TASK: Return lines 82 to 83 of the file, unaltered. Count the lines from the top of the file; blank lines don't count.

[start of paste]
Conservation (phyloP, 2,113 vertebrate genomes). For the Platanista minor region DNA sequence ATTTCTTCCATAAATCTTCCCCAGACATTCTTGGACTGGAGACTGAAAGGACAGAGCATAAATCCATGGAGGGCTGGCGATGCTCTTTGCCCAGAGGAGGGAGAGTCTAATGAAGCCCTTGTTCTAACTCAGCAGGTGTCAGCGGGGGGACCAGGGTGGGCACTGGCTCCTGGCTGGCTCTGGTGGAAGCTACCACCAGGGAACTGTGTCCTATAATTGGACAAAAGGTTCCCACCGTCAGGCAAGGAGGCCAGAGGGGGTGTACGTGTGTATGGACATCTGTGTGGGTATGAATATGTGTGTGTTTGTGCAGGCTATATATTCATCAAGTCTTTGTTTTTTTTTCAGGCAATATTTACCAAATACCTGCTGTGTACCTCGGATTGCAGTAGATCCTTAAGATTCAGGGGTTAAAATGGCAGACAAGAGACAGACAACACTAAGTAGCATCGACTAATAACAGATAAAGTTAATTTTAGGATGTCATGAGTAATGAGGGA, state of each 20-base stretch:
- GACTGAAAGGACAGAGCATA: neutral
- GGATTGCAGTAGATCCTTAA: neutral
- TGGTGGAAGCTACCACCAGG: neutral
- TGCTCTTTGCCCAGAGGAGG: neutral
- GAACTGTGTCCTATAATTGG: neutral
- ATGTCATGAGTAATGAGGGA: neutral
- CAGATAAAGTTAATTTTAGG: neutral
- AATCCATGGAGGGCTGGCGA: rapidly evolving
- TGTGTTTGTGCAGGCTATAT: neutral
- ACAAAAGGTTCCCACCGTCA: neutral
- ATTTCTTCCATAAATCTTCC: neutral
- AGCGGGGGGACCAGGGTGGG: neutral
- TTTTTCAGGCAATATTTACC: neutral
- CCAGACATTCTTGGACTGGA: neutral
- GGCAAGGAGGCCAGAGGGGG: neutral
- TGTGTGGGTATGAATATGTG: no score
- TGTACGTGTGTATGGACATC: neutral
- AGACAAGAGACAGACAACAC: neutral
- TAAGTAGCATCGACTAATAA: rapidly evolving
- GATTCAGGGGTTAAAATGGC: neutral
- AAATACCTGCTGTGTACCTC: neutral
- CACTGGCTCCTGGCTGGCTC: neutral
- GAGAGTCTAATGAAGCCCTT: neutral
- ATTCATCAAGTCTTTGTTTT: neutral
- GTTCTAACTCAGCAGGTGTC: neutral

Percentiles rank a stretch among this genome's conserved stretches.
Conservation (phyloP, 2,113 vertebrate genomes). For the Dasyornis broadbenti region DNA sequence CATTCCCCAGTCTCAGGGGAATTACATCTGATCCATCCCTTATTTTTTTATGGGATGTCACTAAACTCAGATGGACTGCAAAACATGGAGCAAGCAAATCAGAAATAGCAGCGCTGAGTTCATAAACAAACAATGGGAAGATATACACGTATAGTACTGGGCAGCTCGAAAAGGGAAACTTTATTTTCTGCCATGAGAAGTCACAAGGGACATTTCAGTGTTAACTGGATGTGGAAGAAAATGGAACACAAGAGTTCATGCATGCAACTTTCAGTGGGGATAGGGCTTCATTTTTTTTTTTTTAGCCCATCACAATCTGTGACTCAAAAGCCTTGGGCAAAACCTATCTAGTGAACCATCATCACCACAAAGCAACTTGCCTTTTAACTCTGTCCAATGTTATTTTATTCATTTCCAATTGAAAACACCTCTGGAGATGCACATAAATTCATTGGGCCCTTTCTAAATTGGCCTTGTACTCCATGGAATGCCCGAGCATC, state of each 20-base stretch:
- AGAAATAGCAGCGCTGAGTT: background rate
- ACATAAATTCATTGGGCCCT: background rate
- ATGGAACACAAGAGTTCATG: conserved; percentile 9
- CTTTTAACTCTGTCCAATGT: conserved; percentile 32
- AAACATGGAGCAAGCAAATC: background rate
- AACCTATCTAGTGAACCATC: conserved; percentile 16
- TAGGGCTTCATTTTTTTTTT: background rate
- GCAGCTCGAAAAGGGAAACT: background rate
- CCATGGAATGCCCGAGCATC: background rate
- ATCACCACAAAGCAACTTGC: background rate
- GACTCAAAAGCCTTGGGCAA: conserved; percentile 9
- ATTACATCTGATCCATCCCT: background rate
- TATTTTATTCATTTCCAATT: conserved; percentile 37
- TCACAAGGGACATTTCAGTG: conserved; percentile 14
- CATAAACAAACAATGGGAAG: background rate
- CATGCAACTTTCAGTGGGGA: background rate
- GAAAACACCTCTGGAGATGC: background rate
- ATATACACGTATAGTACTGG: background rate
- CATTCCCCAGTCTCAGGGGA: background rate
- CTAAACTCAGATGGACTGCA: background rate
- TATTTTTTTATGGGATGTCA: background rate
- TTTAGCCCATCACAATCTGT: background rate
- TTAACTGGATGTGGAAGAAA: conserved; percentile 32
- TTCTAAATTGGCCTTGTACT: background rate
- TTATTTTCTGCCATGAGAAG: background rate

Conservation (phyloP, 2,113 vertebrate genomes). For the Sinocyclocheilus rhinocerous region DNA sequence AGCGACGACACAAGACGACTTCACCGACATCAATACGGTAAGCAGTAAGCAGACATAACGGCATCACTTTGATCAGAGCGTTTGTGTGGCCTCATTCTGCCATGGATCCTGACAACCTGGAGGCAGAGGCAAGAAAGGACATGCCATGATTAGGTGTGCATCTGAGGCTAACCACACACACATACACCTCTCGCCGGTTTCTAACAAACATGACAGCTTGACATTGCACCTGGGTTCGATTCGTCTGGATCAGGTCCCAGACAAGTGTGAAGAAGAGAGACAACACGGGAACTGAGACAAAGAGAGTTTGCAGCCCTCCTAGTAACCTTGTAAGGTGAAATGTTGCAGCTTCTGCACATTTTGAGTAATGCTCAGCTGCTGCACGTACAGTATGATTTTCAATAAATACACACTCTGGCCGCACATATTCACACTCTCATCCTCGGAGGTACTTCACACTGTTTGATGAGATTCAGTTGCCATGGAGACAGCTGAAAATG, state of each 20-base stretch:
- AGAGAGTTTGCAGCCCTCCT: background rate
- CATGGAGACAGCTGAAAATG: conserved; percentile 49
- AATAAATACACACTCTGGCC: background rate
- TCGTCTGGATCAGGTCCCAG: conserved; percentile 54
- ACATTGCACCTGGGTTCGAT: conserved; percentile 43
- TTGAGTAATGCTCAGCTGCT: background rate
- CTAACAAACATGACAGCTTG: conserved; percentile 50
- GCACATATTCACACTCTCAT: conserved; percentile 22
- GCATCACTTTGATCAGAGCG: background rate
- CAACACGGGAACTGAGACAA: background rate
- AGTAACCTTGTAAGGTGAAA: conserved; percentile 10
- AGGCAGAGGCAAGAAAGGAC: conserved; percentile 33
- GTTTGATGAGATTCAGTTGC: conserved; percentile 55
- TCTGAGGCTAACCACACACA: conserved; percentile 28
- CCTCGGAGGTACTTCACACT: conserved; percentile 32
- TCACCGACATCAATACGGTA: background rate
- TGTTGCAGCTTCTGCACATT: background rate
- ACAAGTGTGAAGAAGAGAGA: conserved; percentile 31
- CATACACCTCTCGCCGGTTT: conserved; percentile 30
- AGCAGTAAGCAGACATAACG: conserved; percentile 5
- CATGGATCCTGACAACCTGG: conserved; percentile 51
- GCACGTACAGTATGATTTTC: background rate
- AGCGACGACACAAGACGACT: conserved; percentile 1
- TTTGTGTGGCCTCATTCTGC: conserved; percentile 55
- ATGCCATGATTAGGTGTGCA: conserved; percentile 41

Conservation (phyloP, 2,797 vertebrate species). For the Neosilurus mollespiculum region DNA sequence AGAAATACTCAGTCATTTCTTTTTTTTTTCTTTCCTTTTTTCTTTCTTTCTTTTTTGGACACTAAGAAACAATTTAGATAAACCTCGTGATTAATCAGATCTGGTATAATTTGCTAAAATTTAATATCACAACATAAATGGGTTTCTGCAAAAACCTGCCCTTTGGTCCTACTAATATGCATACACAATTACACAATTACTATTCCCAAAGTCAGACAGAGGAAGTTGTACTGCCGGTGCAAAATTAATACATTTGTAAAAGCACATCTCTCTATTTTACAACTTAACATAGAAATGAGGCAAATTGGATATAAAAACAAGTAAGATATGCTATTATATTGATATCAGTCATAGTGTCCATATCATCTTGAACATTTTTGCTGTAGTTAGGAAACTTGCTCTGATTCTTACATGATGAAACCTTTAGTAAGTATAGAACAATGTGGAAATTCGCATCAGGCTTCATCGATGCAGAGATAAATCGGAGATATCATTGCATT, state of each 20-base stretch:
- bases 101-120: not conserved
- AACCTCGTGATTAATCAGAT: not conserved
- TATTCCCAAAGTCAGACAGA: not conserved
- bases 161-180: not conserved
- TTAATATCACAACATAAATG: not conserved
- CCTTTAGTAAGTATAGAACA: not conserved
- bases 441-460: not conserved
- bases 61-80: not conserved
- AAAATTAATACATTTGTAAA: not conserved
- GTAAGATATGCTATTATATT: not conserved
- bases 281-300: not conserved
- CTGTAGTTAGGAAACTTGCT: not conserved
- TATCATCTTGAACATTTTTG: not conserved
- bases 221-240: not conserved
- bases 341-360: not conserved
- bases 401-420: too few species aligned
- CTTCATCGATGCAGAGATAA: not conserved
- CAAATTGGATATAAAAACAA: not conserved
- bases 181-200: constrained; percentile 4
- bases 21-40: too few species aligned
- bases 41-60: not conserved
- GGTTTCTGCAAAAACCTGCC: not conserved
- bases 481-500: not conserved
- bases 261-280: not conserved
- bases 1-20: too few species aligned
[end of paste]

- AACCTCGTGATTAATCAGAT: not conserved
- TATTCCCAAAGTCAGACAGA: not conserved